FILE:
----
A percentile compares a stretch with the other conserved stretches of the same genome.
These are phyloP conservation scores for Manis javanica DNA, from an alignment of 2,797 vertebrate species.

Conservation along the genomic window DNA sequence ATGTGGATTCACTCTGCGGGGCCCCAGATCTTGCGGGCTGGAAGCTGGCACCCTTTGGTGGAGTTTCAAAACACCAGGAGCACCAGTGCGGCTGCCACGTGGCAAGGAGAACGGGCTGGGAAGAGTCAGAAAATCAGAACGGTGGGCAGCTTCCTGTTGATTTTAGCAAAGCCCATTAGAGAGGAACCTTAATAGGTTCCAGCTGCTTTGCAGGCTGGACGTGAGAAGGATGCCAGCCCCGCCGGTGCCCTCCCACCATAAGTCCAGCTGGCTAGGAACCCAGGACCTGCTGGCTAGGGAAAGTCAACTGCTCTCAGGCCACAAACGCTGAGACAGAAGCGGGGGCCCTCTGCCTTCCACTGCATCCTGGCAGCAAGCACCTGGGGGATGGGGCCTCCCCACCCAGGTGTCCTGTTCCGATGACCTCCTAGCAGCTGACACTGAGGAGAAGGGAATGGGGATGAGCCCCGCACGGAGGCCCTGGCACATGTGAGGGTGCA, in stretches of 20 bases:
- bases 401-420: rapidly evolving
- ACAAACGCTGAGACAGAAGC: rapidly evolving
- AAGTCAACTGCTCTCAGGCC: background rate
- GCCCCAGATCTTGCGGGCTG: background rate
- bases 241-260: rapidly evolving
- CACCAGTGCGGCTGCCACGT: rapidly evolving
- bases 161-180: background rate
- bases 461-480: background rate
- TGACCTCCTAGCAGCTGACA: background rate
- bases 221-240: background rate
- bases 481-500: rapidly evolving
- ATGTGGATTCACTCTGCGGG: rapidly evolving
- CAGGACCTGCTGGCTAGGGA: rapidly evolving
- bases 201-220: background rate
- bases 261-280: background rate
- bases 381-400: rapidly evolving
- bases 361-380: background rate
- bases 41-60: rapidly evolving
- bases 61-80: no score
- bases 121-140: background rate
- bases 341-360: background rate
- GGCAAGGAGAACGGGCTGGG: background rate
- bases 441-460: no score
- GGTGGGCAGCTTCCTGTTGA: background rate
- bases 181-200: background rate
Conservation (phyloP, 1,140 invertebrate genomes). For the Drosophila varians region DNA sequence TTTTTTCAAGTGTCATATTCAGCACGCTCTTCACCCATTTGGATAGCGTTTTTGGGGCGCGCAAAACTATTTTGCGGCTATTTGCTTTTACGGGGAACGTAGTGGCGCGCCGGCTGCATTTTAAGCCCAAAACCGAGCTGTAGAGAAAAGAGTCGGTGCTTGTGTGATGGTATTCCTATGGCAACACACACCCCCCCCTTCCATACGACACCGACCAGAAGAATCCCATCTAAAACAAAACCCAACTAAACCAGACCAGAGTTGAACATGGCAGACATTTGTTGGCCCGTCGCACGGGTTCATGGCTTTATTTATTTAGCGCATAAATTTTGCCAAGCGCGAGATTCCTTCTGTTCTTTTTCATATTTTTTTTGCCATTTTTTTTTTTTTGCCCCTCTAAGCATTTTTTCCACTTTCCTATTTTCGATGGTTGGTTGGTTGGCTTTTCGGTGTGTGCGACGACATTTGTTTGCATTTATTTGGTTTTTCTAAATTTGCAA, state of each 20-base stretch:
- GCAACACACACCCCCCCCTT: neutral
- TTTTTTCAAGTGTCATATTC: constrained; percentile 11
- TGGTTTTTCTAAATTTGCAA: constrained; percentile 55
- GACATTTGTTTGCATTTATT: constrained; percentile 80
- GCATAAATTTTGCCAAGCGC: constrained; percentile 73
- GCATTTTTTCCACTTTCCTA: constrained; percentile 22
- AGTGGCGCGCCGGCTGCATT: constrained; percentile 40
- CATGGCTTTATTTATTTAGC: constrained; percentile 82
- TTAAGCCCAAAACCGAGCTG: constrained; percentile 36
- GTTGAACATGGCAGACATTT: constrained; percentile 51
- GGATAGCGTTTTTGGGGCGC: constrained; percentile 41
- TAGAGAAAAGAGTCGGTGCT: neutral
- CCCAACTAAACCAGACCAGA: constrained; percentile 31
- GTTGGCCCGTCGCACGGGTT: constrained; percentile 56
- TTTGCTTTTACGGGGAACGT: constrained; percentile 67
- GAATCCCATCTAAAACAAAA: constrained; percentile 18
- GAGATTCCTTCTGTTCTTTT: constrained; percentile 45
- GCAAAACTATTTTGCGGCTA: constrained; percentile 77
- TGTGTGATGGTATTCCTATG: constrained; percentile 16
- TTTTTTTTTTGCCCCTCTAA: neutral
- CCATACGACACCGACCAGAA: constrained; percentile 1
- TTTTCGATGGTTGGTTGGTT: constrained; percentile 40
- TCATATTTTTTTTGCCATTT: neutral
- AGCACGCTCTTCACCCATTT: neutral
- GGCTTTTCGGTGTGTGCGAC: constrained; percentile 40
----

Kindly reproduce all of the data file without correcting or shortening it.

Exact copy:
A percentile compares a stretch with the other conserved stretches of the same genome.
These are phyloP conservation scores for Manis javanica DNA, from an alignment of 2,797 vertebrate species.

Conservation along the genomic window DNA sequence ATGTGGATTCACTCTGCGGGGCCCCAGATCTTGCGGGCTGGAAGCTGGCACCCTTTGGTGGAGTTTCAAAACACCAGGAGCACCAGTGCGGCTGCCACGTGGCAAGGAGAACGGGCTGGGAAGAGTCAGAAAATCAGAACGGTGGGCAGCTTCCTGTTGATTTTAGCAAAGCCCATTAGAGAGGAACCTTAATAGGTTCCAGCTGCTTTGCAGGCTGGACGTGAGAAGGATGCCAGCCCCGCCGGTGCCCTCCCACCATAAGTCCAGCTGGCTAGGAACCCAGGACCTGCTGGCTAGGGAAAGTCAACTGCTCTCAGGCCACAAACGCTGAGACAGAAGCGGGGGCCCTCTGCCTTCCACTGCATCCTGGCAGCAAGCACCTGGGGGATGGGGCCTCCCCACCCAGGTGTCCTGTTCCGATGACCTCCTAGCAGCTGACACTGAGGAGAAGGGAATGGGGATGAGCCCCGCACGGAGGCCCTGGCACATGTGAGGGTGCA, in stretches of 20 bases:
- bases 401-420: rapidly evolving
- ACAAACGCTGAGACAGAAGC: rapidly evolving
- AAGTCAACTGCTCTCAGGCC: background rate
- GCCCCAGATCTTGCGGGCTG: background rate
- bases 241-260: rapidly evolving
- CACCAGTGCGGCTGCCACGT: rapidly evolving
- bases 161-180: background rate
- bases 461-480: background rate
- TGACCTCCTAGCAGCTGACA: background rate
- bases 221-240: background rate
- bases 481-500: rapidly evolving
- ATGTGGATTCACTCTGCGGG: rapidly evolving
- CAGGACCTGCTGGCTAGGGA: rapidly evolving
- bases 201-220: background rate
- bases 261-280: background rate
- bases 381-400: rapidly evolving
- bases 361-380: background rate
- bases 41-60: rapidly evolving
- bases 61-80: no score
- bases 121-140: background rate
- bases 341-360: background rate
- GGCAAGGAGAACGGGCTGGG: background rate
- bases 441-460: no score
- GGTGGGCAGCTTCCTGTTGA: background rate
- bases 181-200: background rate
Conservation (phyloP, 1,140 invertebrate genomes). For the Drosophila varians region DNA sequence TTTTTTCAAGTGTCATATTCAGCACGCTCTTCACCCATTTGGATAGCGTTTTTGGGGCGCGCAAAACTATTTTGCGGCTATTTGCTTTTACGGGGAACGTAGTGGCGCGCCGGCTGCATTTTAAGCCCAAAACCGAGCTGTAGAGAAAAGAGTCGGTGCTTGTGTGATGGTATTCCTATGGCAACACACACCCCCCCCTTCCATACGACACCGACCAGAAGAATCCCATCTAAAACAAAACCCAACTAAACCAGACCAGAGTTGAACATGGCAGACATTTGTTGGCCCGTCGCACGGGTTCATGGCTTTATTTATTTAGCGCATAAATTTTGCCAAGCGCGAGATTCCTTCTGTTCTTTTTCATATTTTTTTTGCCATTTTTTTTTTTTTGCCCCTCTAAGCATTTTTTCCACTTTCCTATTTTCGATGGTTGGTTGGTTGGCTTTTCGGTGTGTGCGACGACATTTGTTTGCATTTATTTGGTTTTTCTAAATTTGCAA, state of each 20-base stretch:
- GCAACACACACCCCCCCCTT: neutral
- TTTTTTCAAGTGTCATATTC: constrained; percentile 11
- TGGTTTTTCTAAATTTGCAA: constrained; percentile 55
- GACATTTGTTTGCATTTATT: constrained; percentile 80
- GCATAAATTTTGCCAAGCGC: constrained; percentile 73
- GCATTTTTTCCACTTTCCTA: constrained; percentile 22
- AGTGGCGCGCCGGCTGCATT: constrained; percentile 40
- CATGGCTTTATTTATTTAGC: constrained; percentile 82
- TTAAGCCCAAAACCGAGCTG: constrained; percentile 36
- GTTGAACATGGCAGACATTT: constrained; percentile 51
- GGATAGCGTTTTTGGGGCGC: constrained; percentile 41
- TAGAGAAAAGAGTCGGTGCT: neutral
- CCCAACTAAACCAGACCAGA: constrained; percentile 31
- GTTGGCCCGTCGCACGGGTT: constrained; percentile 56
- TTTGCTTTTACGGGGAACGT: constrained; percentile 67
- GAATCCCATCTAAAACAAAA: constrained; percentile 18
- GAGATTCCTTCTGTTCTTTT: constrained; percentile 45
- GCAAAACTATTTTGCGGCTA: constrained; percentile 77
- TGTGTGATGGTATTCCTATG: constrained; percentile 16
- TTTTTTTTTTGCCCCTCTAA: neutral
- CCATACGACACCGACCAGAA: constrained; percentile 1
- TTTTCGATGGTTGGTTGGTT: constrained; percentile 40
- TCATATTTTTTTTGCCATTT: neutral
- AGCACGCTCTTCACCCATTT: neutral
- GGCTTTTCGGTGTGTGCGAC: constrained; percentile 40